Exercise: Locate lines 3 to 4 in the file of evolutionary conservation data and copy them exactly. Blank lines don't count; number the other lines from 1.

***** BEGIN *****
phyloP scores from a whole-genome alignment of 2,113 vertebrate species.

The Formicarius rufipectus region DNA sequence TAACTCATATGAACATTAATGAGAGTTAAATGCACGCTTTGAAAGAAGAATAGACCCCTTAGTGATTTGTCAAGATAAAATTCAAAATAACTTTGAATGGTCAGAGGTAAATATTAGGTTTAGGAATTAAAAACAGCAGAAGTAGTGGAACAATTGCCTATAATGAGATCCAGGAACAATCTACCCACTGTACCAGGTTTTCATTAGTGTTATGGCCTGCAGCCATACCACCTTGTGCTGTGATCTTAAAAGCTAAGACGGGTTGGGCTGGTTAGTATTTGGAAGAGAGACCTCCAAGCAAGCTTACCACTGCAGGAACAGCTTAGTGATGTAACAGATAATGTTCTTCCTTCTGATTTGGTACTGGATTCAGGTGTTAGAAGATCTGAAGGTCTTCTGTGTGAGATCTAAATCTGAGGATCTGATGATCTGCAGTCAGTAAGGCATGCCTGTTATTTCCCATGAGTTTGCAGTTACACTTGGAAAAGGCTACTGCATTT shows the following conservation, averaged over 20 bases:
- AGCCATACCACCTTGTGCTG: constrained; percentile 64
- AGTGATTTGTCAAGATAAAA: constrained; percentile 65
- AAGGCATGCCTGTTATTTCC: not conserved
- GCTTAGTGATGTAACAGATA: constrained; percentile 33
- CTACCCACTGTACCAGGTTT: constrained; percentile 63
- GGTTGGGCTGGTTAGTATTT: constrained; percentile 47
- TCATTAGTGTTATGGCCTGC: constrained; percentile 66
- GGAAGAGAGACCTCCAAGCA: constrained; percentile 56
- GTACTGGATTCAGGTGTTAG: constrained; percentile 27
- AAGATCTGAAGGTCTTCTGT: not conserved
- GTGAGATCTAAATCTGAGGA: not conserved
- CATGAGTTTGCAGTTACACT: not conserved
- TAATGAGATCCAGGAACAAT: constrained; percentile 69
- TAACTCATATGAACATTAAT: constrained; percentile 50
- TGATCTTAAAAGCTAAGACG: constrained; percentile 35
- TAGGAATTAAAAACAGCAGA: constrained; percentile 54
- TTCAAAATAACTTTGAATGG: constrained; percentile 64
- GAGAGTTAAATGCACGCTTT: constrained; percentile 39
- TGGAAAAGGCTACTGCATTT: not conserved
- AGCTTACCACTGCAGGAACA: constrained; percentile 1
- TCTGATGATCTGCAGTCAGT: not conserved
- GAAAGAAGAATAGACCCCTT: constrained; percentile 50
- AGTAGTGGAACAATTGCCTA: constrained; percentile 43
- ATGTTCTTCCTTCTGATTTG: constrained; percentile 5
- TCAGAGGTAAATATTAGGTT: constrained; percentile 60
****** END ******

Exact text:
- AGCCATACCACCTTGTGCTG: constrained; percentile 64
- AGTGATTTGTCAAGATAAAA: constrained; percentile 65